Champ Libre to Diego Camacho
4 August 1980

While preparing to reprint your biography of Durruti,[1] I was, as I told you [on the telephone], a little confused by the fact that – concerning the concealment of the circumstances of his assassination – your work had clearly established the terrible responsibility of the leaders of the CNT at the time, even though you didn’t want to reach this conclusion definitively.

Contrary to what you led me to understand, the postface that you’ve since sent me, which only concerns the mystery that surrounds Durruti’s burial, worsens this problem, because I comprehend what you insinuate in it, and I know that you insinuated a truth, but Champ Libre doesn’t publish authors who make insinuations, whatever the political necessities.[2]

Thus I thought that I would once again have to make my position on this clear. But then I read in Solidaridad Obrera #67, dated the first half of July 1980, that the article that was published on page 10 of the prior issue of this newspaper and that was entitled “Sartre: combatienne de la Libertad” was written by Abel Paz.[3] Sartre has successively been the lackey and public defender of the bureaucracies and police forces of Russia, Poland, Cuba, Algeria, China and several other States. If you, as a biographer of Durruti, call this [person] a “fighter for freedom,” then I think that the esteemed Durruti merits another and less uncertain biographer.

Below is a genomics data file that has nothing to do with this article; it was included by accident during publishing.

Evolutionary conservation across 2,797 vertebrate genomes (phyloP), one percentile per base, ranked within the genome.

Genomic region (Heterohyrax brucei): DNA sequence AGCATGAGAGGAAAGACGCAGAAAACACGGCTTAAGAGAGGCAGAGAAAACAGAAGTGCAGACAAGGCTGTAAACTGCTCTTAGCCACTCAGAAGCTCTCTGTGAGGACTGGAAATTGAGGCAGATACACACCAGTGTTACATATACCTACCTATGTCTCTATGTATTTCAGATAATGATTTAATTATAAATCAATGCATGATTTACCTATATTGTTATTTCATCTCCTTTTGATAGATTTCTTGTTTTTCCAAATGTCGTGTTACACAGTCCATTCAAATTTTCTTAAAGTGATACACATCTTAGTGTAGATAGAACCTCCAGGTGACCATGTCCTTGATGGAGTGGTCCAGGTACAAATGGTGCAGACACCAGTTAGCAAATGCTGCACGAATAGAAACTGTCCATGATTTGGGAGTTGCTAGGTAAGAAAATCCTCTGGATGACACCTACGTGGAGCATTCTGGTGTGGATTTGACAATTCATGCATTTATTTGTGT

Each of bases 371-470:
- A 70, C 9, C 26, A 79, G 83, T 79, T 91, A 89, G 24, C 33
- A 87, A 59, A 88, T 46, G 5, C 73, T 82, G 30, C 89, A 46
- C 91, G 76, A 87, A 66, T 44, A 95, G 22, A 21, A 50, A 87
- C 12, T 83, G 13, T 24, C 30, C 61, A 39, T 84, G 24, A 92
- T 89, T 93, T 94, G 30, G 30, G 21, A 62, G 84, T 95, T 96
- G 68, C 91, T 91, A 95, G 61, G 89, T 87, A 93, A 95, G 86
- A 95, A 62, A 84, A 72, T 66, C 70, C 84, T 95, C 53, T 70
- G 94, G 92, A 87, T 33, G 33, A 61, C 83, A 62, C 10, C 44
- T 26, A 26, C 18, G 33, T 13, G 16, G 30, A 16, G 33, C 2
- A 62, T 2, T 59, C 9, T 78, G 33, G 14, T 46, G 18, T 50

Sincerely yours,
Gérard Lebovici

P.S. By registered mail I am returning all the documents concerning the publication of Durruti.

[1] Entitled Durruti le peuple en armes, Camacho’s book was originally published by Editions de la Tête de Feuilles in 1972.

[2] See Guy Debord's letter to Gérard Lebovici dated 3 July 1980.

[3] Diego Camacho’s pseudonym.

(Published in Editions Champ Libre, Correspondance, Vol. 2, Editions Champ Libre, Paris, 1981. Translated from the French and footnoted by NOT BORED! August 2012.)

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